While Visit Norway’s strategy and brand voice were our guiding northern stars, we also had to pay attention to the unique needs of each local market.
All editors were fully aware of Visit Norway’s strategy and had access to the editorial guidelines. This was absolutely necessary, but it didn’t address how to adapt each version for the local markets.
Statistics (and the editors’ knowledge of their markets) told us that each language version had their own specific needs. Therefore, a straight translation of the English version wouldn’t cut it. We had to update content carefully to suit users in different countries. At the same time, the budget would not allow us to create unique content from scratch for each version.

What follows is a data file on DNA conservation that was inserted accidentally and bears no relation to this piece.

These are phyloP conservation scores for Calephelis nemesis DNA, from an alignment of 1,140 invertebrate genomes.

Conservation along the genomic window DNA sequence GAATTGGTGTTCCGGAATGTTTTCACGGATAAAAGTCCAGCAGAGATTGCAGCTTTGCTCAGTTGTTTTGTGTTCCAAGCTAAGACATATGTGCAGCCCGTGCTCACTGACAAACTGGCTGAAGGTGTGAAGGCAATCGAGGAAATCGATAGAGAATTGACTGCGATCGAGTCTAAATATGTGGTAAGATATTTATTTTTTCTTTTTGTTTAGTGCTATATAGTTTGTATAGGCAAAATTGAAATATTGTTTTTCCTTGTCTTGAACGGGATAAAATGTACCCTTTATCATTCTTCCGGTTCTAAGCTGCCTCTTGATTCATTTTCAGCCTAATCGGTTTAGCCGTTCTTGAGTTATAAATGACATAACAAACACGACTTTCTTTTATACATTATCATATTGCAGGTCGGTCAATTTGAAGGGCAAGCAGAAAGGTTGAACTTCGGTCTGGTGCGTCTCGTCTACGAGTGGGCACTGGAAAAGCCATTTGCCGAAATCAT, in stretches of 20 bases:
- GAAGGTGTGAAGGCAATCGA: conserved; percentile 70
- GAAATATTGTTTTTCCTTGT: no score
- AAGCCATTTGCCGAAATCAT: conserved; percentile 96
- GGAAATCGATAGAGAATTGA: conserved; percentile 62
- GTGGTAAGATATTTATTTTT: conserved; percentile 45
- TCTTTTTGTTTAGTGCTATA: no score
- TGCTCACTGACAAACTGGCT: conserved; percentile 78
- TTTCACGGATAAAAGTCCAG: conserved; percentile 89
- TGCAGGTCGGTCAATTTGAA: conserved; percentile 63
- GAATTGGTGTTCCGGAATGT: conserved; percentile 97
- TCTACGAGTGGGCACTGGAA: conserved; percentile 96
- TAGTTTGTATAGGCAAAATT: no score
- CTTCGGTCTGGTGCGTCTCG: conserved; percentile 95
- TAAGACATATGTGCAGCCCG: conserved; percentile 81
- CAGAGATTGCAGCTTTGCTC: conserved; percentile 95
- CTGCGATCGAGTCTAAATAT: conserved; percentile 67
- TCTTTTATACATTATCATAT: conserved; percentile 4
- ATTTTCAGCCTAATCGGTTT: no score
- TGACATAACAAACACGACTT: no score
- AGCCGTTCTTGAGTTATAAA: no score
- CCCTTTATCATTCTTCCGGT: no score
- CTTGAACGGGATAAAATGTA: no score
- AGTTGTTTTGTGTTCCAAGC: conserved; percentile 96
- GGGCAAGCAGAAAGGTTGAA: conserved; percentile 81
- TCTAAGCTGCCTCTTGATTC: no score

Our solution for a relevant local experience is a method called transcreation. Similar to localisation, it includes making sure that elements like dates and numbers follow local conventions. But transcreation goes further than that. We regularly rephrased sentences to make them as natural as possible and even added or removed information as needed. In liaison with Visit Norway representatives, each language editor had the freedom to use their own judgment.
To take an example: statistics showed that around 95% of all Swedish people travel to Norway by car. In many other parts of the world, flying is the only way to get there. This kind of information influenced how we presented personalised content on the local versions. The knowledge each editor built up was also vital when preparing local campaigns specifically for their market or markets.